As CAPP becomes more accepted in the factory environment, it will become necessary to integrate it with other functions. According to Ham[1988, 89] the advantages of such a development would be,

• improved efficiency in the information flow,

• improved quality of the process planning,

• reduction of the human errors,

• functional integration of process planning and scheduling, enabling a quick search for alternative solutions for optimization in the use of equipment and production control, and,

• flexible use of the different functions.

Ham [1988, 89] also asserts that there are certain key elements to a successful implementation of such a planner,

• a uniform product description based on proper features,

• the use of different modules for different functions,

• the use of a uniform user interface for each module,

• the use of a uniform data base for each module,

• the possibility of facilitating user interaction at the request of the operator.

Finally Ham [1988, 89] describes the issues involved in integrating CAPP with the related manufacturing functions.

• Planning Knowledge - A mixture of physical properties, and knowledge heuristics.

• Planning Activities - Must be integrated with Production Planning, and with Operation Planning, including physical process models.

• Planning Techniques - A collection of many process planning techniques (like Group Technology, Rules, etc.) must be used to avoid problems with each, and find the best plan possible.

• Planning Constraints - Technological, and other constraints, should be considered during planning, not simply used after planning to eliminate plans.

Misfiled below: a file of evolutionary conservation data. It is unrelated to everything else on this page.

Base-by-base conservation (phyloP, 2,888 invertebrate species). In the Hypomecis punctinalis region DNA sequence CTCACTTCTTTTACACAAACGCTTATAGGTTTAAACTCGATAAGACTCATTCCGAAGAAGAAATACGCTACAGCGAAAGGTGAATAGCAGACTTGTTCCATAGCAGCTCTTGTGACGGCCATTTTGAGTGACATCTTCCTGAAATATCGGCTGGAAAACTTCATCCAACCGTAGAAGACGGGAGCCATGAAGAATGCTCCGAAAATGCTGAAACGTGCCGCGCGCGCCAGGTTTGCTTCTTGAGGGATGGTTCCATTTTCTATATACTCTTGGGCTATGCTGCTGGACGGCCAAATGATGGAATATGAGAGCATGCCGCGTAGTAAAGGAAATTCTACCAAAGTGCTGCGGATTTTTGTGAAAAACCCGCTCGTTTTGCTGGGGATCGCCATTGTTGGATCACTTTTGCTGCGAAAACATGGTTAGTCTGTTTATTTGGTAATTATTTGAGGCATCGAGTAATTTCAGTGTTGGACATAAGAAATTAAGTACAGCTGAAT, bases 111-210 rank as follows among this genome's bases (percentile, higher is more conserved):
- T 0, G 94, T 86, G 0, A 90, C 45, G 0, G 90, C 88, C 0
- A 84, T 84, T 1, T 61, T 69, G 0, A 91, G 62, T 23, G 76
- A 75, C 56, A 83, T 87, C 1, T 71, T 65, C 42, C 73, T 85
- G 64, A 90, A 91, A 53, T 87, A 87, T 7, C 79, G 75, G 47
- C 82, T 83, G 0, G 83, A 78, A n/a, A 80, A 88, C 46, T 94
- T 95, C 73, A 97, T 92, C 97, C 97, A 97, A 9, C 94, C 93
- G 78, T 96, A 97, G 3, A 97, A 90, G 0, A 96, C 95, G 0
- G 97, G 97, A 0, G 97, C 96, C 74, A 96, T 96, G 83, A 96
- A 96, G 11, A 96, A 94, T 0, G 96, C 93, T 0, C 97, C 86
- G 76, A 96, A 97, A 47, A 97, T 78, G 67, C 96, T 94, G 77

• Planning Feedback - Information which results from previous process plans must be used to issue new plans, and avoid similar mistakes in the future.

Some work has been done by various authors to address integrating CAPP with PPC. For example, Ruf and Jablonski [1990] discuss their system called FIPS. The system contains three modules, FREDOS (Feature Recognition, Extraction, Decomposition, and Organization System), SSM (Static System Manager), and DRS (Dynamic Resource Scheduler). Essentially FREDOS will identify the machinable features in the part. The SSM will then assign all possible combinations of machines to the process plan. The DRS module will dynamically schedule the jobs into various machines, depending upon the current status of all machines. Although this system is for a limited domain, it displays the important concept of delaying resource assignment until required.

The CAM-I group began developing an interface specification for connecting CAPP to their factory management programs [a section by Sack, in Nolan, 1989]. The project began in 1986, at the UTRC at MIT, where they defined and reconciled terms, and developed a conceptual view of the standard database structure. They produced a Process Plan data Interface Specification (PPIS), which indicated interface subroutines used by the various computer programs. The diagram in Figure 1.21 PPIS Interface Between CAPP and PPC shows how their system is used to integrate XPS-2 and a factory control system called MADEMA.

Other work has also been done by other groups on the general nature of integrated scheduling and CAPP. ElMaraghy [1992] examines bridging the data and functional gaps. Feedback of information about the resources was discussed by ElMaraghy, as well as Krause et. al. [1991] and Chryssolouris et. al. [1984].


Figure 1.21 PPIS Interface Between CAPP and PPC